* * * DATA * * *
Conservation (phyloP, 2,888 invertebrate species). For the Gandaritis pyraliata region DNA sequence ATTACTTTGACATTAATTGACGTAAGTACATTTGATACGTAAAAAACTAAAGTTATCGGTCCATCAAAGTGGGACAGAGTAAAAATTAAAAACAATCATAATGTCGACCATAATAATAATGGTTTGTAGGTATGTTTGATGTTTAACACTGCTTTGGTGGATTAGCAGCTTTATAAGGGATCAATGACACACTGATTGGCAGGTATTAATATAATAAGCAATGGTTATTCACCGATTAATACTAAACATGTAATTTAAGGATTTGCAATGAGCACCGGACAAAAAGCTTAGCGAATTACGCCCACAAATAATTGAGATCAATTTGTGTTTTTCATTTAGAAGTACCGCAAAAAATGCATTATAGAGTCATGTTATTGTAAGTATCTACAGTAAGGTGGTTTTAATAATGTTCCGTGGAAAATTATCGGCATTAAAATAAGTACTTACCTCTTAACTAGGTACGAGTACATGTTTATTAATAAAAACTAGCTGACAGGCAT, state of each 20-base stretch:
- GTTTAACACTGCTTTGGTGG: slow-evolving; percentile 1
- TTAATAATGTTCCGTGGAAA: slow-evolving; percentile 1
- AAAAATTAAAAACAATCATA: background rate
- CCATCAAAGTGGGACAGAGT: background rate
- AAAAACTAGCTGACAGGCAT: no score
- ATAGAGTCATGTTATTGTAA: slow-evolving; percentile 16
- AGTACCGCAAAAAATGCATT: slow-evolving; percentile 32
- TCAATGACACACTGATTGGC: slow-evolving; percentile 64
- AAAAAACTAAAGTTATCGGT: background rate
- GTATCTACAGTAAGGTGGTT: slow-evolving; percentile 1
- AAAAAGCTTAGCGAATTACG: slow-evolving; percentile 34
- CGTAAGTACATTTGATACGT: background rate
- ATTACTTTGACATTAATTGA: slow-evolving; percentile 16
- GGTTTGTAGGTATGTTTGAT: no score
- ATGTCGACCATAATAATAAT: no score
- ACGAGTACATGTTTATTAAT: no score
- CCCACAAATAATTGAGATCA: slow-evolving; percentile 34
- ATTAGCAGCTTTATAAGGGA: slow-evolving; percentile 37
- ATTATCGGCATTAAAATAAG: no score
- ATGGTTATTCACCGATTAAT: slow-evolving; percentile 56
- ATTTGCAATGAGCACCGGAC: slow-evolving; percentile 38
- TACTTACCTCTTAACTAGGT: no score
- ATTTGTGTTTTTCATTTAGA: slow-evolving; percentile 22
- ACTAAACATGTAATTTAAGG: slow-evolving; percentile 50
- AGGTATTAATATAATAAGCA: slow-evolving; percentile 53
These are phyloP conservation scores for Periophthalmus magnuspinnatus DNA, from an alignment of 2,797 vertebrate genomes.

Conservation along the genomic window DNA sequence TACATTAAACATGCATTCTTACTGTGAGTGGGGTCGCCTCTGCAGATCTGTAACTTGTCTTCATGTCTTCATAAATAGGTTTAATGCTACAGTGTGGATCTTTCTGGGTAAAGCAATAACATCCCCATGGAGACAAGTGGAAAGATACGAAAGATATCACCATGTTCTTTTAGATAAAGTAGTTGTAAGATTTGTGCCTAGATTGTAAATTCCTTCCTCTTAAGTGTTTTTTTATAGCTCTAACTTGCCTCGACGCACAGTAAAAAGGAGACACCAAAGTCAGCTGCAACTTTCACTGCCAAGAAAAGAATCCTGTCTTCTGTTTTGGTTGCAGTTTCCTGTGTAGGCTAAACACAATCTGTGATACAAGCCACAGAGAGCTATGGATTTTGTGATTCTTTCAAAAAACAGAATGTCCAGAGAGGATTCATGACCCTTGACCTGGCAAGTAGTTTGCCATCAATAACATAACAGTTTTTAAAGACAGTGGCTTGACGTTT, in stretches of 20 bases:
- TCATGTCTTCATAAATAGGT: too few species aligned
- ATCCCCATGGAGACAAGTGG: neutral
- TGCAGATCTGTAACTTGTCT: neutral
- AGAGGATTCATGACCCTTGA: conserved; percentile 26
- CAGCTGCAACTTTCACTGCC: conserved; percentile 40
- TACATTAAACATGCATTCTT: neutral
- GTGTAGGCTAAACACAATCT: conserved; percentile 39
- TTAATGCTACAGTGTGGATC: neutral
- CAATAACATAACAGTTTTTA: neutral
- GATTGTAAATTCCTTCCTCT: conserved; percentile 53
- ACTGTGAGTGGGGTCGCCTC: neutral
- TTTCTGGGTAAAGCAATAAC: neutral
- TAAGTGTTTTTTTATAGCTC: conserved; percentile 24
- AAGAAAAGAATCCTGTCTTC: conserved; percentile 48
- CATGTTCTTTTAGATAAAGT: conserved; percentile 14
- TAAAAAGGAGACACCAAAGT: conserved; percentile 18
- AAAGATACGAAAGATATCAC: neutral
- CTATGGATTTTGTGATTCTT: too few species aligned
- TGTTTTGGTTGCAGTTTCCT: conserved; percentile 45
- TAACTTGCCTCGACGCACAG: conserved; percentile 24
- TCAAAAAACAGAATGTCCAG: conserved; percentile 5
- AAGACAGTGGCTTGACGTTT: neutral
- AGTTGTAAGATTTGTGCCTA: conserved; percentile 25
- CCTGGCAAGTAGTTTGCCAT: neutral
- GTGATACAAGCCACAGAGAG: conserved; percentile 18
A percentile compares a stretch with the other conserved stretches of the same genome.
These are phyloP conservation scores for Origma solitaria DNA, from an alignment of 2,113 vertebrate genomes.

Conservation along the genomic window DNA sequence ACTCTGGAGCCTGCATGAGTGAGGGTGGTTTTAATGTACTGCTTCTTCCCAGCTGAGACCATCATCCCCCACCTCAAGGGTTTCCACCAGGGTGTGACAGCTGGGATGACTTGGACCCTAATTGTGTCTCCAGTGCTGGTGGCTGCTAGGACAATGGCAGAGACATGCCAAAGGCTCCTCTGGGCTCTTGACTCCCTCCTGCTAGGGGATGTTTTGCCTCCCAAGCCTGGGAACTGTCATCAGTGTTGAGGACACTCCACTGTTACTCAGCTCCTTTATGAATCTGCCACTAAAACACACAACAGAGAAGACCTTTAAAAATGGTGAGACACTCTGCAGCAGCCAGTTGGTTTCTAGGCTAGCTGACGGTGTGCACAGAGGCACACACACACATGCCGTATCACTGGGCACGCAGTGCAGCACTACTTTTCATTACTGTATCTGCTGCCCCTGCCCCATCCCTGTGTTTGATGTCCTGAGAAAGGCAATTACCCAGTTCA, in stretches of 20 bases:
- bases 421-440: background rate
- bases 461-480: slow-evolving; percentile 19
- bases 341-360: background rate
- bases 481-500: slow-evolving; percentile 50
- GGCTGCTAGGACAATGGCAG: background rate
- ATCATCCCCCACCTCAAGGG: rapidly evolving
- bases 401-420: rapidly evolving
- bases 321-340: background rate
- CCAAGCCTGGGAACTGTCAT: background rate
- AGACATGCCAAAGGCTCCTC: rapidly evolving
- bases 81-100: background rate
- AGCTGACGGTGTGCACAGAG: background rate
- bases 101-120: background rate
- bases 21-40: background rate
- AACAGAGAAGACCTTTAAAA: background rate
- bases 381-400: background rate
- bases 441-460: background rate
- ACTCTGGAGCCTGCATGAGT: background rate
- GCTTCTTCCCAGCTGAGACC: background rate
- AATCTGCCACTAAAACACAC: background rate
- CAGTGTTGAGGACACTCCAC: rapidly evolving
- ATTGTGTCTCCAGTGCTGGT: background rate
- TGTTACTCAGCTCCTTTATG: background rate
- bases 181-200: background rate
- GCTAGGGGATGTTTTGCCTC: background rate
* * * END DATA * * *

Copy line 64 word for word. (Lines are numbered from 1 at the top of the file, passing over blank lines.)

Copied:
- bases 321-340: background rate